The light-filled central atrium on the third floor of the building (Source: Library of Congress).
Construction began late in 1916 and continued into 1918. The building was designed by the short-lived architectural firm of Macneil & Macneil, composed of Robert Lister Macneil (1889-1970) and his older brother, Paul Humphreys Macneil (1883-1964). Robert Macneil, the more prominent of the two, is generally credited with the design of the Cuban legation. Though born on a farm in Michigan, he was the son of Roderick Ambrose Macneil, the 44th Macneil of Barra, Scotland, a title Robert inherited in 1915. Educated as an architect at the École des Beaux-Arts in Paris, Robert Macneil became a prominent socialite in Washington as well as a noted designer of high-society residences. He would later move to New York City and finally to Scotland, where his architectural training came in handy as he oversaw a meticulous restoration of the Macneil clan’s ancient Kisimul Castle. Macneil was the perfect choice to design the new Cuban legation; his high-society connections and sophisticated architectural training meant he knew all the important features of a grand residence intended for lavish entertainment.
A sitting room (Source: Library of Congress).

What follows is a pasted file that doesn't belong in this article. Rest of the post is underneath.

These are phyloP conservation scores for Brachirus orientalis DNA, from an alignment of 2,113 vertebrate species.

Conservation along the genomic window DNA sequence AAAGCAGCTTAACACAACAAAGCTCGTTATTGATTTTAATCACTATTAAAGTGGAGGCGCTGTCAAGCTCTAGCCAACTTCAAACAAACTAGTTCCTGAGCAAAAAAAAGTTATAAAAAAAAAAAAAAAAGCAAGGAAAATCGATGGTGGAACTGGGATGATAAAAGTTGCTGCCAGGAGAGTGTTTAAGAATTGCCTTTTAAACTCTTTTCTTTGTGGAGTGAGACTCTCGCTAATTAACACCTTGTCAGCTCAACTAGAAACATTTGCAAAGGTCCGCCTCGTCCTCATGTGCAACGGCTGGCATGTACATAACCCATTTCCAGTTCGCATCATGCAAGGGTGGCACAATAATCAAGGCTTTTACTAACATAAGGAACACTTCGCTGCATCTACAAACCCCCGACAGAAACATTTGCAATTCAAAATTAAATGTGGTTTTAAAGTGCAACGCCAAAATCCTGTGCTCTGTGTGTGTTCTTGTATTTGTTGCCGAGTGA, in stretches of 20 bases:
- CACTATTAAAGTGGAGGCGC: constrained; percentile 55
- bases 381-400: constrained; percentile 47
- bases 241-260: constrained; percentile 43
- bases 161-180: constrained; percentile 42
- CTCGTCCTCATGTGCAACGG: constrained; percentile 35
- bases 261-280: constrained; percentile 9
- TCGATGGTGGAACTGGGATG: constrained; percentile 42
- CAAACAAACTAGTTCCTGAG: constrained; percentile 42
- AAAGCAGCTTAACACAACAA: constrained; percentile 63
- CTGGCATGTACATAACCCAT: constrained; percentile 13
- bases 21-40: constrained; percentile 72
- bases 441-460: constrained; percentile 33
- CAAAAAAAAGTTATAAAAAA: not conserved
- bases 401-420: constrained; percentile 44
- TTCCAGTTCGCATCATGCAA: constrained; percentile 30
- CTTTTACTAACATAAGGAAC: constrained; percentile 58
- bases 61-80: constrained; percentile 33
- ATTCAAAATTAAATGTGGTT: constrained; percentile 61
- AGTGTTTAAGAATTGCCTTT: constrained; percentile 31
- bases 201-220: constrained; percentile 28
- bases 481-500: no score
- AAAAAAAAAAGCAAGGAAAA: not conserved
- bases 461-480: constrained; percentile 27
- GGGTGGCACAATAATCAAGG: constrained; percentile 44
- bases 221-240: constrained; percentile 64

Once completed, the distinguished building soon became the site of numerous important social and diplomatic events. In April 1927, Cuban President Gerardo Machado (1871-1939) visited Washington, arriving at Union Station in a driving rain. The high profile event, covered extensively in the press, included a formal dinner for Machado at the “temporary White House” on Dupont Circle, where President Coolidge and his wife were staying while the White House underwent renovations, as well as a reception for Presidents Coolidge and Machado at the Cuban Embassy (it had been elevated from a legation in 1923). The elaborate and carefully orchestrated diplomatic dance was intended to show how close the United States and Cuba were at the time—and possibly set the stage for new U.S. loans to the Caribbean nation.
President Coolidge with President Machado and Cuban officials at the Cuban Embassy in 1927 (Source: Library of Congress).